FILE - In this July 28, 1960 black-and-white file photo, Vice President Richard M. Nixon speaks at the Republican National Convention in Chicago, to accept the GOP presidential nomination. Mitt Romney did not mention the war in Afghanistan, where 79,000 US troops are fighting, in his speech accepting the Republican presidential nomination on Thursday. The last time a Republican presidential nominee did not address war was 1952, when Dwight Eisenhower spoke generally about American power and spreading freedom around the world but did not explicitly mention armed conflict. Below are examples of how other Republican nominees have addressed the issue over the years, both in peacetime and in war. (AP Photo/File)

Associated Press
FILE - In this July 28, 1960 black-and-white file photo, Vice President Richard M. Nixon speaks at the Republican National Convention in Chicago, to accept the GOP presidential nomination. Mitt Romney did not mention the war in Afghanistan, where 79,000 US troops are fighting, in his speech accepting the Republican presidential nomination on Thursday. The last time a Republican presidential nominee did not address war was 1952, when Dwight Eisenhower spoke generally about American power and spreading freedom around the world but did not explicitly mention armed conflict. Below are examples of how other Republican nominees have addressed the issue over the years, both in peacetime and in war.  (AP Photo/File)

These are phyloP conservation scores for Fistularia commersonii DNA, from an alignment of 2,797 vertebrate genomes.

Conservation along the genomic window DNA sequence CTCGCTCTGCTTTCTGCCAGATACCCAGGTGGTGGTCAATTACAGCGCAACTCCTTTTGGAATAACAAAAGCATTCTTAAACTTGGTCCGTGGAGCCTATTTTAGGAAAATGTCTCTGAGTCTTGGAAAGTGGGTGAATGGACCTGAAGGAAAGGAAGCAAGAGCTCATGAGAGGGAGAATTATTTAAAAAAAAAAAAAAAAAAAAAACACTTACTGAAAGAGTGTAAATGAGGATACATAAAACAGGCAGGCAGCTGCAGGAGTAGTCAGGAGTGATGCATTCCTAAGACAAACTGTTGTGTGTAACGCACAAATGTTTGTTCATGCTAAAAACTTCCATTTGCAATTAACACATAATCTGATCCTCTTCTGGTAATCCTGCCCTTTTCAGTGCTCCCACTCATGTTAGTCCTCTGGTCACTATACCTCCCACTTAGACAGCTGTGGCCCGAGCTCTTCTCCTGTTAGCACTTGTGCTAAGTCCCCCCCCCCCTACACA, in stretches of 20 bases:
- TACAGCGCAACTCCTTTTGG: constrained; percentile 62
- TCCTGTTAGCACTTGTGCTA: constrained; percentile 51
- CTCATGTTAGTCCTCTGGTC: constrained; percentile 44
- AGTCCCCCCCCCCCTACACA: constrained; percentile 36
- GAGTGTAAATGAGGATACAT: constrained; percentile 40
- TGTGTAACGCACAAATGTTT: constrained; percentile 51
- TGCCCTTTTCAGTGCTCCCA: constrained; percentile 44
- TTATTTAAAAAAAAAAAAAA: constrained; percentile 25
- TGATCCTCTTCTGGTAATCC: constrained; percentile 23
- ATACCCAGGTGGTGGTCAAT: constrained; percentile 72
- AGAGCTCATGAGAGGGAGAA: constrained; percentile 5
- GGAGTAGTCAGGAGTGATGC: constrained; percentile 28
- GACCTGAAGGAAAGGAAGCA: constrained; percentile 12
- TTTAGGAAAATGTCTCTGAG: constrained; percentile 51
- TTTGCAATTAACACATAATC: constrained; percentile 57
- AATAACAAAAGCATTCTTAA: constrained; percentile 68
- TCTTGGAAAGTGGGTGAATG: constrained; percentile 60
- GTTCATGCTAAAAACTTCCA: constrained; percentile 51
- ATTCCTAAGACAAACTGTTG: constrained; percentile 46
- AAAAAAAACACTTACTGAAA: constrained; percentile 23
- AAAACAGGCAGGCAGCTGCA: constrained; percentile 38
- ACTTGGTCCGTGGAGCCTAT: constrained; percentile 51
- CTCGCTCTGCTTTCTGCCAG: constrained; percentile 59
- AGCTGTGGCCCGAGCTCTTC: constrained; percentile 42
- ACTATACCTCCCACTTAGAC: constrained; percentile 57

FILE - In this July 28, 1960 black-and-white file photo, Vice President Richard M. Nixon speaks at the Republican National Convention in Chicago, to accept the GOP presidential nomination. Mitt Romney did not mention the war in Afghanistan, where 79,000 US troops are fighting, in his speech accepting the Republican presidential nomination on Thursday. The last time a Republican presidential nominee did not address war was 1952, when Dwight Eisenhower spoke generally about American power and spreading freedom around the world but did not explicitly mention armed conflict. Below are examples of how other Republican nominees have addressed the issue over the years, both in peacetime and in war. (AP Photo/File)
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